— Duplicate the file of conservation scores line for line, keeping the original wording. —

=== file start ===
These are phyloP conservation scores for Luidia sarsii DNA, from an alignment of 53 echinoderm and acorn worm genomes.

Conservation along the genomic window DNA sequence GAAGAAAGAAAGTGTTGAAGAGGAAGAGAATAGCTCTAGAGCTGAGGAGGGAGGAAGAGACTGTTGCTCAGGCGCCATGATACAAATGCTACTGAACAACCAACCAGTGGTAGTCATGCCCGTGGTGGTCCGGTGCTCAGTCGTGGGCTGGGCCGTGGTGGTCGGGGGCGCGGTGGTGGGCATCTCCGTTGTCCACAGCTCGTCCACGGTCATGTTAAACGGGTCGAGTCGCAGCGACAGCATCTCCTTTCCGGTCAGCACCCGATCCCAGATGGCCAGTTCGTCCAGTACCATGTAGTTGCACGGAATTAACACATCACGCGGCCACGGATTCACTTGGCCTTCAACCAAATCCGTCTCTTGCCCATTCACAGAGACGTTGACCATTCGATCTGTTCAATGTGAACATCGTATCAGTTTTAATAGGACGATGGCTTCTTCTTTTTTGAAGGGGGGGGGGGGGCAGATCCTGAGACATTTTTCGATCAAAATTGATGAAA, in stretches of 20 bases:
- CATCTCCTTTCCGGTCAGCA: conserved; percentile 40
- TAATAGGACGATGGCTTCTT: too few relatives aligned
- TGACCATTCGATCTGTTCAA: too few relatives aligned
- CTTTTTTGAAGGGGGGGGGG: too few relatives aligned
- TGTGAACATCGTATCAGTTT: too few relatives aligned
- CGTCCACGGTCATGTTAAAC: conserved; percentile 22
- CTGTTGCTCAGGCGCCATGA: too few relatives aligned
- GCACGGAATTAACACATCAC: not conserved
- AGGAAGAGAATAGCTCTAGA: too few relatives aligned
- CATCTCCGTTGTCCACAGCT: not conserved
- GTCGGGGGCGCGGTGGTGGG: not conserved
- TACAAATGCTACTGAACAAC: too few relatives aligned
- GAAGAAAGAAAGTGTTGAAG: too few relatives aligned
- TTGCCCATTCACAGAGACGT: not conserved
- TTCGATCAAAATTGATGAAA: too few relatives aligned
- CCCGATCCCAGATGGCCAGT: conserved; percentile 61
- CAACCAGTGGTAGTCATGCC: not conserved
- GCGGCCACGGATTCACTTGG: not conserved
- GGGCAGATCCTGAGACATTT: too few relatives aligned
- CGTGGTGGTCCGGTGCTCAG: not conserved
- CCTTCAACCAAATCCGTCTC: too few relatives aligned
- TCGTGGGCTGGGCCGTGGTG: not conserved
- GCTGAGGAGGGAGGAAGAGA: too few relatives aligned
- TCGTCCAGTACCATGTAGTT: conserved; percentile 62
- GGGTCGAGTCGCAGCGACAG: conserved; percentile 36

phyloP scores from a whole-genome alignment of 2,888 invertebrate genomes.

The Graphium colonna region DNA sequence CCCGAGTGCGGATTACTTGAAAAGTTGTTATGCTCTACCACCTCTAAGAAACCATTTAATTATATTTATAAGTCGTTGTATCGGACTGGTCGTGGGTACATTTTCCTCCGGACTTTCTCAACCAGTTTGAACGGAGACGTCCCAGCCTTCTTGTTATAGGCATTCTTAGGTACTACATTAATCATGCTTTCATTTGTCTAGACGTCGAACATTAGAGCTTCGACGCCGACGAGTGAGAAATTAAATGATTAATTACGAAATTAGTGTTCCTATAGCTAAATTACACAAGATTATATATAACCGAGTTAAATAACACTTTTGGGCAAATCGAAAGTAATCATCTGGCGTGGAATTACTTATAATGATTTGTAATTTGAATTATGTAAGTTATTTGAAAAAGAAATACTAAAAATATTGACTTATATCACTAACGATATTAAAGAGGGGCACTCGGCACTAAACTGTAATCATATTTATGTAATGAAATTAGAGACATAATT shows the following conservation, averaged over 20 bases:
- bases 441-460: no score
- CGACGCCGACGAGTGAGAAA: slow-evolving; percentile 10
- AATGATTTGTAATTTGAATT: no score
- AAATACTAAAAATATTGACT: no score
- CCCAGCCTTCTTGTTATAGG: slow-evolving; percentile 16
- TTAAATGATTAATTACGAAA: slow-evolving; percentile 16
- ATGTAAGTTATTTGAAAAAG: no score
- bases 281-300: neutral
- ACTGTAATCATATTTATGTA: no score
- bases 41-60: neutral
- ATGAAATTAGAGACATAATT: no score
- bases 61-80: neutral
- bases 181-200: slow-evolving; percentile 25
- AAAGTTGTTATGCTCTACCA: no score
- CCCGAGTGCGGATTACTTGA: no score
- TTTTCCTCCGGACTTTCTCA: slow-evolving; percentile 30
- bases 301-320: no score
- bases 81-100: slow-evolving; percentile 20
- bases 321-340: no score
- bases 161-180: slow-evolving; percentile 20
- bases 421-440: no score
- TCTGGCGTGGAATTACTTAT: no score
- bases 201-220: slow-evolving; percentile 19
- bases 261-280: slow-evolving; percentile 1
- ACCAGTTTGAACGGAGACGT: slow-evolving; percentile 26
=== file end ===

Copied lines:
These are phyloP conservation scores for Luidia sarsii DNA, from an alignment of 53 echinoderm and acorn worm genomes.

Conservation along the genomic window DNA sequence GAAGAAAGAAAGTGTTGAAGAGGAAGAGAATAGCTCTAGAGCTGAGGAGGGAGGAAGAGACTGTTGCTCAGGCGCCATGATACAAATGCTACTGAACAACCAACCAGTGGTAGTCATGCCCGTGGTGGTCCGGTGCTCAGTCGTGGGCTGGGCCGTGGTGGTCGGGGGCGCGGTGGTGGGCATCTCCGTTGTCCACAGCTCGTCCACGGTCATGTTAAACGGGTCGAGTCGCAGCGACAGCATCTCCTTTCCGGTCAGCACCCGATCCCAGATGGCCAGTTCGTCCAGTACCATGTAGTTGCACGGAATTAACACATCACGCGGCCACGGATTCACTTGGCCTTCAACCAAATCCGTCTCTTGCCCATTCACAGAGACGTTGACCATTCGATCTGTTCAATGTGAACATCGTATCAGTTTTAATAGGACGATGGCTTCTTCTTTTTTGAAGGGGGGGGGGGGGCAGATCCTGAGACATTTTTCGATCAAAATTGATGAAA, in stretches of 20 bases:
- CATCTCCTTTCCGGTCAGCA: conserved; percentile 40
- TAATAGGACGATGGCTTCTT: too few relatives aligned
- TGACCATTCGATCTGTTCAA: too few relatives aligned
- CTTTTTTGAAGGGGGGGGGG: too few relatives aligned
- TGTGAACATCGTATCAGTTT: too few relatives aligned
- CGTCCACGGTCATGTTAAAC: conserved; percentile 22
- CTGTTGCTCAGGCGCCATGA: too few relatives aligned
- GCACGGAATTAACACATCAC: not conserved
- AGGAAGAGAATAGCTCTAGA: too few relatives aligned
- CATCTCCGTTGTCCACAGCT: not conserved
- GTCGGGGGCGCGGTGGTGGG: not conserved
- TACAAATGCTACTGAACAAC: too few relatives aligned
- GAAGAAAGAAAGTGTTGAAG: too few relatives aligned
- TTGCCCATTCACAGAGACGT: not conserved
- TTCGATCAAAATTGATGAAA: too few relatives aligned
- CCCGATCCCAGATGGCCAGT: conserved; percentile 61
- CAACCAGTGGTAGTCATGCC: not conserved
- GCGGCCACGGATTCACTTGG: not conserved
- GGGCAGATCCTGAGACATTT: too few relatives aligned
- CGTGGTGGTCCGGTGCTCAG: not conserved
- CCTTCAACCAAATCCGTCTC: too few relatives aligned
- TCGTGGGCTGGGCCGTGGTG: not conserved
- GCTGAGGAGGGAGGAAGAGA: too few relatives aligned
- TCGTCCAGTACCATGTAGTT: conserved; percentile 62
- GGGTCGAGTCGCAGCGACAG: conserved; percentile 36

phyloP scores from a whole-genome alignment of 2,888 invertebrate genomes.

The Graphium colonna region DNA sequence CCCGAGTGCGGATTACTTGAAAAGTTGTTATGCTCTACCACCTCTAAGAAACCATTTAATTATATTTATAAGTCGTTGTATCGGACTGGTCGTGGGTACATTTTCCTCCGGACTTTCTCAACCAGTTTGAACGGAGACGTCCCAGCCTTCTTGTTATAGGCATTCTTAGGTACTACATTAATCATGCTTTCATTTGTCTAGACGTCGAACATTAGAGCTTCGACGCCGACGAGTGAGAAATTAAATGATTAATTACGAAATTAGTGTTCCTATAGCTAAATTACACAAGATTATATATAACCGAGTTAAATAACACTTTTGGGCAAATCGAAAGTAATCATCTGGCGTGGAATTACTTATAATGATTTGTAATTTGAATTATGTAAGTTATTTGAAAAAGAAATACTAAAAATATTGACTTATATCACTAACGATATTAAAGAGGGGCACTCGGCACTAAACTGTAATCATATTTATGTAATGAAATTAGAGACATAATT shows the following conservation, averaged over 20 bases:
- bases 441-460: no score
- CGACGCCGACGAGTGAGAAA: slow-evolving; percentile 10
- AATGATTTGTAATTTGAATT: no score
- AAATACTAAAAATATTGACT: no score
- CCCAGCCTTCTTGTTATAGG: slow-evolving; percentile 16
- TTAAATGATTAATTACGAAA: slow-evolving; percentile 16
- ATGTAAGTTATTTGAAAAAG: no score
- bases 281-300: neutral
- ACTGTAATCATATTTATGTA: no score
- bases 41-60: neutral
- ATGAAATTAGAGACATAATT: no score
- bases 61-80: neutral
- bases 181-200: slow-evolving; percentile 25
- AAAGTTGTTATGCTCTACCA: no score
- CCCGAGTGCGGATTACTTGA: no score
- TTTTCCTCCGGACTTTCTCA: slow-evolving; percentile 30
- bases 301-320: no score
- bases 81-100: slow-evolving; percentile 20
- bases 321-340: no score
- bases 161-180: slow-evolving; percentile 20
- bases 421-440: no score
- TCTGGCGTGGAATTACTTAT: no score
- bases 201-220: slow-evolving; percentile 19
- bases 261-280: slow-evolving; percentile 1
- ACCAGTTTGAACGGAGACGT: slow-evolving; percentile 26